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Author Topic: Interesting article discussing how C on modern architectures is convoluted  (Read 2954 times)

mouser

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Here's an interesting article that argues that using C to write low-level fast code that operates close to the bare metal is no longer a straightforward task, and is becoming increasingly virtualized..

One of the key attributes of a low-level language is that programmers can easily understand how the language's abstract machine maps to the underlying physical machine. This was certainly true on the PDP-11, where each C expression mapped trivially to one or two instructions.  Since then, implementations of C have had to become increasingly complex to maintain the illusion that C maps easily to the underlying hardware and gives fast code... In light of such issues, it is difficult to argue that a programmer can be expected to understand exactly how a C program will map to an underlying architecture.



from osnews.com

IainB

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Here's an interesting article that argues that using C to write low-level fast code that operates close to the bare metal is no longer a straightforward task, and is becoming increasingly virtualized..

...In light of such issues, it is difficult to argue that a programmer can be expected to understand exactly how a C program will map to an underlying architecture.
Yes, quite so. As a longtime pedant and onetime assembler programmer, I could never really see that it was correct to call C "a low-level language" and was skeptical of the terminology.

/Rant on:
Similarly, I was extremely skeptical of what looked like orchestrated obfuscation and fake news narrative around the so-called "Meltdown" and "Spectre" "threats" ("The sky is falling down!"). They are not "threats" per se, but apparently built-in potential security weaknesses that were intelligently and knowingly hard-coded into the CPU firmware in the early days by Intel engineers, to optimise throughput rates. They were probably justifiable as a perfectly valid workaround at the time - i.e., a justifiable trade-off to maximise efficiency. However, following the Snowdengate revelations, it became apparent that any such potential security weaknesses were likely to be exploited at some point - that's what made them "threats" - e.g., including (say) back-doors deliberately coded into Cisco router firmware, maybe (?) as a provision for anticipating the need for remote maintenance/support, etc.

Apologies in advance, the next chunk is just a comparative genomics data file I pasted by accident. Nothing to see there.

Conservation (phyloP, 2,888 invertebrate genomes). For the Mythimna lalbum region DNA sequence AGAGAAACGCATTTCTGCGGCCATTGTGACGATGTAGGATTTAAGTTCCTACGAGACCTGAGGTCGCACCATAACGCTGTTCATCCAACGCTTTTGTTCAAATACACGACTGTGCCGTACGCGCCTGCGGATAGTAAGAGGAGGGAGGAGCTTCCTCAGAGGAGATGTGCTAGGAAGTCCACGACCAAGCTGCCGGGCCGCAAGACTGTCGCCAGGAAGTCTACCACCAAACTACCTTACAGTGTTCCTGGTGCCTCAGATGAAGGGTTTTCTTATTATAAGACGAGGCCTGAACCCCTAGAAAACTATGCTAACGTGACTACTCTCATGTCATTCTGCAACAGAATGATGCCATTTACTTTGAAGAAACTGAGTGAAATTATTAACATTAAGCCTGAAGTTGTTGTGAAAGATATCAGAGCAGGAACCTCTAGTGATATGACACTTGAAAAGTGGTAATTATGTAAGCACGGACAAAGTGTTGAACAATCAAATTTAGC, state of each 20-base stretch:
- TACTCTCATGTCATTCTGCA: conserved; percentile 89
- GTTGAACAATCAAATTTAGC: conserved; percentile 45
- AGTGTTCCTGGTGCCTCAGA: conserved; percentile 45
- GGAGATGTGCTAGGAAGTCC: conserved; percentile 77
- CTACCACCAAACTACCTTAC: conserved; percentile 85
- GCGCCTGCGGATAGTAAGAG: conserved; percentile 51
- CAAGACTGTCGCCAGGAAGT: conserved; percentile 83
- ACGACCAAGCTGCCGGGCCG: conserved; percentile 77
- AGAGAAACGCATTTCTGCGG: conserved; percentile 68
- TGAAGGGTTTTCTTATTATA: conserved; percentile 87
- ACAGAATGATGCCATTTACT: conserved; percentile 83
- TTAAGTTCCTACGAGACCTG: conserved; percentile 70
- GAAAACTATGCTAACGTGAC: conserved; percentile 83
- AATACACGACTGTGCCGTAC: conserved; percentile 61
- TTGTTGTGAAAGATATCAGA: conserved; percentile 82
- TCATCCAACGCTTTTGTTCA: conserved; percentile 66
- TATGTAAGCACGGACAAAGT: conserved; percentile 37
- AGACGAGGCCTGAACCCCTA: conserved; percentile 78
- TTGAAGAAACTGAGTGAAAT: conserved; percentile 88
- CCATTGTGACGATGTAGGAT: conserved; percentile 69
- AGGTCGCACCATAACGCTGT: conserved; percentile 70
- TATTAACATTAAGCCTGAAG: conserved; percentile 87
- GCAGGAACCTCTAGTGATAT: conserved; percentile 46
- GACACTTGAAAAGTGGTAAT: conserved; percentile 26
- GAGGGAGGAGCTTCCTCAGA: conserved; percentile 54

Post-Snowdengate, there's been a sort of FUD-induced insecurity and an almost total cessation of trust (and add to that the Bitcoin scams) - so we'll all be wanting encrypted/blockchained everything and Tandem Non-Stop hardware and operating systems (or similar) at this rate. Then all our social chats can be "secure" and even the most banal data - "Hey! Cool pix of your cat/dog/twerk!" will be "secured" (except to the NSA, of course). We'll probably get it too, but only at a cost. Some people are going to make a lot of $money out of all that FUD.
/Rant off.